Healthcare is an ongoing conversation in the US. Unfortunately, until very recently those conversations have centered largely on how to connect traditional employees with quality healthcare through their employers, keeping these benefits tethered to specific types of work. But what about health insurance for freelancers who regularly move between jobs? Currently, they’re solely responsible for finding affordable healthcare in the public market, which is only getting more difficult. But how would things change if these workers could have portable benefits that traveled with their careers?
The freelance workforce is picking up steam, becoming a greater share of overall employment every year, and fortunately, lawmakers are paying attention. Senator Mark Warner (D-VA) \ introduced legislation last year that would create a $20 million fund to experiment with portable benefits. Though this legislation has stalled, there are others making their way through state houses across the country. These reforms could not only provide better health insurance for freelancers, but also better benefits for everyone.
What are Portable Benefits?
Essentially, portable benefits are health, retirement, or other benefit plans that move with employees as they switch jobs or change projects. This concept already works when it comes to Social Security. Employees pay into that system for retirement, and it’s always maintained by the federal government. There are many different programs across the country trying to expand this to other areas of employee benefits.
Oregon recently began a portable IRA program – called Oregon Saves – that allows workers to automatically deduct 5% of their earnings to put into a private retirement account. The state acts only as a pass-through entity, with fund ending up in private, low-cost funds. Washington State is also experimenting with diverting contributions to non-profit benefit providers, where these funds can cover not only retirement but also health insurance and other benefits. New York and several other states are also working towards providing paid family leave and sick time across the board. So though federal legislation might have failed, states and municipalities are moving forward.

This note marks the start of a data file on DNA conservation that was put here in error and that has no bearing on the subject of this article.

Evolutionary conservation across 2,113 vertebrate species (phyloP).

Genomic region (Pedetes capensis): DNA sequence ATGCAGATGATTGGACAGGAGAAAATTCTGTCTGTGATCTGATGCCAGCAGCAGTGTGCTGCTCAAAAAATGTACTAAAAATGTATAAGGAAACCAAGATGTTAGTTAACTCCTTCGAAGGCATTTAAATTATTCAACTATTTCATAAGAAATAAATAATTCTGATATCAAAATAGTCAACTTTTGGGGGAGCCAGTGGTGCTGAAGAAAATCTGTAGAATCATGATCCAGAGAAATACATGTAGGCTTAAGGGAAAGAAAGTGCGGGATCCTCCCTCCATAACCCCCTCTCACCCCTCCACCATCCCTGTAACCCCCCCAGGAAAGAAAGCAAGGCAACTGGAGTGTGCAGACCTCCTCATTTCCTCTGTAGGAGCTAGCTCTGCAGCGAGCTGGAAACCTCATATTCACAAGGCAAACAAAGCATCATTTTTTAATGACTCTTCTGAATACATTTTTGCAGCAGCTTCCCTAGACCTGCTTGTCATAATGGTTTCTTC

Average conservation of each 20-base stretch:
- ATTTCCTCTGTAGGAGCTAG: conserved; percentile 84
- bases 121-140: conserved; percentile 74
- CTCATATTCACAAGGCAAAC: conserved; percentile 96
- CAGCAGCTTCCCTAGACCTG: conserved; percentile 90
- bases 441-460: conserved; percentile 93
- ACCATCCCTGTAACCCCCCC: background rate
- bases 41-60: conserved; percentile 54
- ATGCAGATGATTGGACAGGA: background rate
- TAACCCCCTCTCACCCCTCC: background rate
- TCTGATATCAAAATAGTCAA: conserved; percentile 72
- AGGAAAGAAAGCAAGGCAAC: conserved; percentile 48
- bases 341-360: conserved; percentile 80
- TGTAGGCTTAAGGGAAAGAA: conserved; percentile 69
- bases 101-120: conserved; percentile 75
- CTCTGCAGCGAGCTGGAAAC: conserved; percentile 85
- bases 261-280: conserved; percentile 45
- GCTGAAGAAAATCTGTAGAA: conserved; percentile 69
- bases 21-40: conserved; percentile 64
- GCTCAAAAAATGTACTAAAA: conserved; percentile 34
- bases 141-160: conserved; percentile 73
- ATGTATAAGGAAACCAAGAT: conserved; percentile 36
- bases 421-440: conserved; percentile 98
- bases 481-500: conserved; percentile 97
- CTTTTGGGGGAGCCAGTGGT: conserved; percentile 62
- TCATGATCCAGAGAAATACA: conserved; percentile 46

A Gray Area for Businesses
While many groups support the concept of portable benefits, the finer details are still arguable. For instance, companies worry that if they pay into a system for portable benefits, then it could make them vulnerable to claims that hired contractors are actually employees. Of course, a potential solution could be to create a mandate that simply explained that the employer was pre-paying into a portable system for individuals who are solely contractors and not employees. As with any legal issue, the language would need to be completely explanatory.
The workforce is undoubtedly changing, and it’s time to create a benefits system that works for all workers and not a select few. This legislation could be the answer so many people have been waiting on.
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